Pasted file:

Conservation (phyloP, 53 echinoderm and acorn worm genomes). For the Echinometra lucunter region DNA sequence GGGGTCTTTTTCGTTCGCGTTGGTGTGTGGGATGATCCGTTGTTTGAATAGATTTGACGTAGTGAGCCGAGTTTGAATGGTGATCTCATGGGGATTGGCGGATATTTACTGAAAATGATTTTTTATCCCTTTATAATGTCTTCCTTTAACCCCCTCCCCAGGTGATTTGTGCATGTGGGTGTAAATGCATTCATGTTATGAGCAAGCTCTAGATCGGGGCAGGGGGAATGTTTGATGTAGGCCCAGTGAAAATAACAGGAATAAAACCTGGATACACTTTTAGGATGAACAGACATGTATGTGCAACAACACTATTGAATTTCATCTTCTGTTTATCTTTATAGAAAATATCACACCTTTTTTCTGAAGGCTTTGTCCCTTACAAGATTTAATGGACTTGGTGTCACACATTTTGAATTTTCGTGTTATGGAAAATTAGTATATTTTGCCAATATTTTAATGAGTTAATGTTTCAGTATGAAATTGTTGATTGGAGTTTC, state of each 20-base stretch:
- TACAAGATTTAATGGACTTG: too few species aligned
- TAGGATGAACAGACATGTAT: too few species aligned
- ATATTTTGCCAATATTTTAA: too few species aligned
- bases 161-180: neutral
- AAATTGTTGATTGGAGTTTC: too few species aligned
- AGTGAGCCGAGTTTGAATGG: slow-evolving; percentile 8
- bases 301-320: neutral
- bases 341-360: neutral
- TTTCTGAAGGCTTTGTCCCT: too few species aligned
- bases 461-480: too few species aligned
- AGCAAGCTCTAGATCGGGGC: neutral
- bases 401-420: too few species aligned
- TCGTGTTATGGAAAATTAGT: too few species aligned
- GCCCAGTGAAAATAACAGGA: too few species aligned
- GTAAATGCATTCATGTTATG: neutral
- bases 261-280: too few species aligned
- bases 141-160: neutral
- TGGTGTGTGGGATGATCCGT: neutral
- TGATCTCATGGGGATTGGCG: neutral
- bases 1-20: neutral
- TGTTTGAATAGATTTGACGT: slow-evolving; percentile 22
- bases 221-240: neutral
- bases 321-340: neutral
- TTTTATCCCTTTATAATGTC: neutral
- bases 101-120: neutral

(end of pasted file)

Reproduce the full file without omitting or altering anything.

Conservation (phyloP, 53 echinoderm and acorn worm genomes). For the Echinometra lucunter region DNA sequence GGGGTCTTTTTCGTTCGCGTTGGTGTGTGGGATGATCCGTTGTTTGAATAGATTTGACGTAGTGAGCCGAGTTTGAATGGTGATCTCATGGGGATTGGCGGATATTTACTGAAAATGATTTTTTATCCCTTTATAATGTCTTCCTTTAACCCCCTCCCCAGGTGATTTGTGCATGTGGGTGTAAATGCATTCATGTTATGAGCAAGCTCTAGATCGGGGCAGGGGGAATGTTTGATGTAGGCCCAGTGAAAATAACAGGAATAAAACCTGGATACACTTTTAGGATGAACAGACATGTATGTGCAACAACACTATTGAATTTCATCTTCTGTTTATCTTTATAGAAAATATCACACCTTTTTTCTGAAGGCTTTGTCCCTTACAAGATTTAATGGACTTGGTGTCACACATTTTGAATTTTCGTGTTATGGAAAATTAGTATATTTTGCCAATATTTTAATGAGTTAATGTTTCAGTATGAAATTGTTGATTGGAGTTTC, state of each 20-base stretch:
- TACAAGATTTAATGGACTTG: too few species aligned
- TAGGATGAACAGACATGTAT: too few species aligned
- ATATTTTGCCAATATTTTAA: too few species aligned
- bases 161-180: neutral
- AAATTGTTGATTGGAGTTTC: too few species aligned
- AGTGAGCCGAGTTTGAATGG: slow-evolving; percentile 8
- bases 301-320: neutral
- bases 341-360: neutral
- TTTCTGAAGGCTTTGTCCCT: too few species aligned
- bases 461-480: too few species aligned
- AGCAAGCTCTAGATCGGGGC: neutral
- bases 401-420: too few species aligned
- TCGTGTTATGGAAAATTAGT: too few species aligned
- GCCCAGTGAAAATAACAGGA: too few species aligned
- GTAAATGCATTCATGTTATG: neutral
- bases 261-280: too few species aligned
- bases 141-160: neutral
- TGGTGTGTGGGATGATCCGT: neutral
- TGATCTCATGGGGATTGGCG: neutral
- bases 1-20: neutral
- TGTTTGAATAGATTTGACGT: slow-evolving; percentile 22
- bases 221-240: neutral
- bases 321-340: neutral
- TTTTATCCCTTTATAATGTC: neutral
- bases 101-120: neutral